A revealing letter by Lincoln, demonstrating the tremendous influence wielded by powerful political allies in the military, even as the reputation and fortunes of the “political generals” was in decline following the Union losses of 1862. In writing this letter, Lincoln was clearly anticipating resistance from Stanton who had shown resistance to these politically motivated appointments. Some in this class, including John A. Logan and Francis P. Blair proved able and had distinguished careers while others proved less than adequate. Lincoln, an astute politician, understood the real value of these appointments. These men represented key constituencies critical to assembling broad popular support for the war effort. Carl Schurz, Julius Stahel, together with Franz Siegel, August Von Steinwehr were the most prominent among the generals representing the wave of German immigrants fleeing social upheaval in the wake of the 1848 revolutions. These generals, because they raised regiments among their own countrymen, commanded fierce loyalty from their men, and in turn secured the German vote for Lincoln.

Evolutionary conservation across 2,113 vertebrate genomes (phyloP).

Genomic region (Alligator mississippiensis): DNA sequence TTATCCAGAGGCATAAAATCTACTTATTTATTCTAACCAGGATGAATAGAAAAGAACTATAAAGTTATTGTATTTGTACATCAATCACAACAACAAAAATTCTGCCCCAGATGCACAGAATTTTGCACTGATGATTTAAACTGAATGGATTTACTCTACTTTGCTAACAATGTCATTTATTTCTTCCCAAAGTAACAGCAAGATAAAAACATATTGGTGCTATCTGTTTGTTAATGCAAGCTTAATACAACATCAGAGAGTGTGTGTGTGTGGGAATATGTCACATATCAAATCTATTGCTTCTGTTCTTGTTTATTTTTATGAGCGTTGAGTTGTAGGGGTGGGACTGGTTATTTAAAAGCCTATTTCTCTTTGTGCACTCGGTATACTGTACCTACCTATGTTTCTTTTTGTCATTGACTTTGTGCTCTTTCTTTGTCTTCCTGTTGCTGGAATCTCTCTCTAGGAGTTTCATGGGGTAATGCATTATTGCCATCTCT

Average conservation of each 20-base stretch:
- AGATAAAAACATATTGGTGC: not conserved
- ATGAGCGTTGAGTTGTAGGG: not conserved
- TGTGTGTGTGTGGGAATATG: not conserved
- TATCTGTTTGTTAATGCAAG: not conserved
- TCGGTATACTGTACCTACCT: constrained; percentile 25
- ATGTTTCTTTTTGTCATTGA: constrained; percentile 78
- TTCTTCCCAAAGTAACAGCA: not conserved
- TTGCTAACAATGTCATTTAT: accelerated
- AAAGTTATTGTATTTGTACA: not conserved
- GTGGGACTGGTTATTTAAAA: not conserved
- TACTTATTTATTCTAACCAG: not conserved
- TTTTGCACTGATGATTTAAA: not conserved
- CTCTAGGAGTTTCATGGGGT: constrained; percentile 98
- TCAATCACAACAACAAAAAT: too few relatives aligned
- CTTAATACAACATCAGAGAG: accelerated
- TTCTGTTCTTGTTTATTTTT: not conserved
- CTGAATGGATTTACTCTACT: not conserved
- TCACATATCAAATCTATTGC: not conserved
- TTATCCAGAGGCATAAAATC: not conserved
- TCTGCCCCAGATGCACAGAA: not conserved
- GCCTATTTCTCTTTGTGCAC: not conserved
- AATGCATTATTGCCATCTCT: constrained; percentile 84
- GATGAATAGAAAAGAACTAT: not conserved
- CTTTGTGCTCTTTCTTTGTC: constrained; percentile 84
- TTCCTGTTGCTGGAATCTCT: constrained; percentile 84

This appointment was particularly interesting in light of the very close relationship between Lincoln and Carl Schurz. The German-born Schurz (1829-1906) was a democratic revolutionary before coming to the United States in 1852 and was a gifted orator. In 1856 he settled in Wisconsin where he became involved in the fledgling Republican Party. In 1858 he stumped (in German) for Lincoln in Illinois increasing the future president’s profile among German voters. His oration “True Americanism”, delivered in Boston in 1859 helped erase any doubts of his loyalty to his adopted nation. At the 1860 Wigwam, Schurz headed the Wisconsin delegation and was on the committee that nominated Lincoln for president. His influence among the German immigrant community was crucial to securing Lincoln’s victory in certain states, and he stumped tirelessly for the ticket. Lincoln rewarded Schurz for his services with an appointment as ambassador to Spain, over the objections of Seward who was suspicious of Schurz’s revolutionary background. In 1862 Schurz returned to the United States and took a commission as brigadier general of volunteers commanding a division in John C. FrÈmont’s and later Franz Sigel’s corps. Like Schurz, the Hungarian-born Julius Stahel (1825-1912) threw in his lot with the revolution, resigning his officer’s commission in the Austrian army to join. Following the defeat of the revolution in Austria-Hungary in 1849, he fled abroad, living in Berlin and London before coming to New York in 1859. There, he became an influential editor of a German-language newspaper. At the outbreak of the Civil War, Stahel organized, with the help of Ludwig Blenker, the 8th New York Volunteer Infantry, the first regiment of German-Americans raised for the army. The 8th ably covered the chaotic Union retreat from First Bull Run, and for this Stahel received a brigadier general’s commission.